Jurors in the second Apple v. Samsung trial were scheduled to begin deliberations early this week, but now they will hear an additional two hours of testimony in order to clarify a key phrase used in one of Apple’s patents-in-suit.
Just as the Apple v. Samsung case was winding down, presiding Judge Lucy Koh on Friday said she will give each side an extra hour to address the implications of a ruling handed down by the U.S. Court of Appeals for the Federal Circuit that same day, reports The Verge.
Although the CAFC ruling deals with a separate case between Apple and Motorola, it does have certain overlaps with the Apple/Samsung case in Apple’s ‘647 patent covering “quick links” or “data detectors.” The CAFC decision overturned a prior dismissal by Judge Richard Posner.
As noted by Re/code, the federal appeals court’s ruling disagreed with Apple’s claim construction of its ‘647 patent. Specifically, the court sided with Judge Posner’s definition of a particular patent claim involving an “analyzer server,” which the jurist described as “a server routine separate from a client that receives data having structures from the client.”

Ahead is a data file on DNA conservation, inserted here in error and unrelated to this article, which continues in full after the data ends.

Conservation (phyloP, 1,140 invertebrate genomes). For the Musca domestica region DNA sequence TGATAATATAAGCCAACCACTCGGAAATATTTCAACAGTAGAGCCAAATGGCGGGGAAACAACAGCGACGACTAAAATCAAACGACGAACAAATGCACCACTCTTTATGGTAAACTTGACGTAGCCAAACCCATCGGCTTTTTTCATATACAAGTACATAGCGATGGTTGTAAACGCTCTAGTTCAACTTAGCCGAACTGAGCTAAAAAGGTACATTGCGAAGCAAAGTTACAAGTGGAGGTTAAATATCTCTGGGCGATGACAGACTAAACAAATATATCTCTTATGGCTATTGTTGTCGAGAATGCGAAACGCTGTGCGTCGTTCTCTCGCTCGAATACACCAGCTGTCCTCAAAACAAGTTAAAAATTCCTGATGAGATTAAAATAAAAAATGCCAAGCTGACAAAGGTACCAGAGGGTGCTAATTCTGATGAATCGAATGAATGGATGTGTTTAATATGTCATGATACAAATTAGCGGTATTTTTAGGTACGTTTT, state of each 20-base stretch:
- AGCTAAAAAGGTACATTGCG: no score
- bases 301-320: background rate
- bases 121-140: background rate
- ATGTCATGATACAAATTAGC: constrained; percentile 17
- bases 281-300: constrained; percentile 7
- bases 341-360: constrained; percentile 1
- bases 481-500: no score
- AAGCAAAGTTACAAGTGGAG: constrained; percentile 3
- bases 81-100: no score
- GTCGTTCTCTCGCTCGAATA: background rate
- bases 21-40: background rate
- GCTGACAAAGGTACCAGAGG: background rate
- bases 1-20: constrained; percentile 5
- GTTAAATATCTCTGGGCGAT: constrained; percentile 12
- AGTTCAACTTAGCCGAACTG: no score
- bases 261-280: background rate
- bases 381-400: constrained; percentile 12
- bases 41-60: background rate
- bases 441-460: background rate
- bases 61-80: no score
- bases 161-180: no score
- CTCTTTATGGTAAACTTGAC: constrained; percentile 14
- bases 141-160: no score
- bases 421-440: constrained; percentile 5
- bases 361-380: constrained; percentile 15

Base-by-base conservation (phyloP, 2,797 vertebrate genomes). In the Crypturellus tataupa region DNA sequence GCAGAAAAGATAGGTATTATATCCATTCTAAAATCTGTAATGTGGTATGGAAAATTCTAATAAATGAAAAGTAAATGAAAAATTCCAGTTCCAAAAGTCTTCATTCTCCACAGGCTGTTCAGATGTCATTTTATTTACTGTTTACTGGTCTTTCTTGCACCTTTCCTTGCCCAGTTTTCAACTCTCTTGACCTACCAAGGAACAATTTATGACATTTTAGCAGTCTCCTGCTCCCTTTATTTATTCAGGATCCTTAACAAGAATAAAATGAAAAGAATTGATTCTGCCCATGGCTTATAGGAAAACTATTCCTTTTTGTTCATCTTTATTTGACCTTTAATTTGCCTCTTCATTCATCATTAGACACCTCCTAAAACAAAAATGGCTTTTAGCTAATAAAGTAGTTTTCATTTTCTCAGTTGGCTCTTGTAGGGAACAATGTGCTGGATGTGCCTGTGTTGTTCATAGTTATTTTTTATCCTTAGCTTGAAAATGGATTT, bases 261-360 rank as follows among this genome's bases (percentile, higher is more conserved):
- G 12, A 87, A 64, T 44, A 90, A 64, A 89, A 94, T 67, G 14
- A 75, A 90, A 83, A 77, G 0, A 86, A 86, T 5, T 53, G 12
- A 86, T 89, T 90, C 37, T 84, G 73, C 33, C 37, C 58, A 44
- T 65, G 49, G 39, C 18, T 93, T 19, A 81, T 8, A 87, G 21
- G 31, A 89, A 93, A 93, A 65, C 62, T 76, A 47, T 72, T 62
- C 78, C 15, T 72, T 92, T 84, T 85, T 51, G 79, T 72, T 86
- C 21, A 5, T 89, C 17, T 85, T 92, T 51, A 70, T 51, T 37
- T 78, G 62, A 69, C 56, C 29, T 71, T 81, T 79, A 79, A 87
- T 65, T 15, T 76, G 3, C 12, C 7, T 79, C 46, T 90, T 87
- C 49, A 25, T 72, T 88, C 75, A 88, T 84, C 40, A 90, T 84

The Apple v. Samsung jury was given a different definition of analyzer servers, as presented by Apple, so a clarification is needed before rendering a decision. Two expert witnesses will be called in to offer testimony to that end.
The two sides were scheduled to offer their respective two-hour closing arguments this morning, but now that will take place Tuesday morning, and jury deliberation will begin soon following.
Apple is seeking $2.19 billion in damages for lost profits and royalties on five allegedly infringed patents. For its part, Samsung asserts the Apple patents are worth much less, closer to $38.4 million.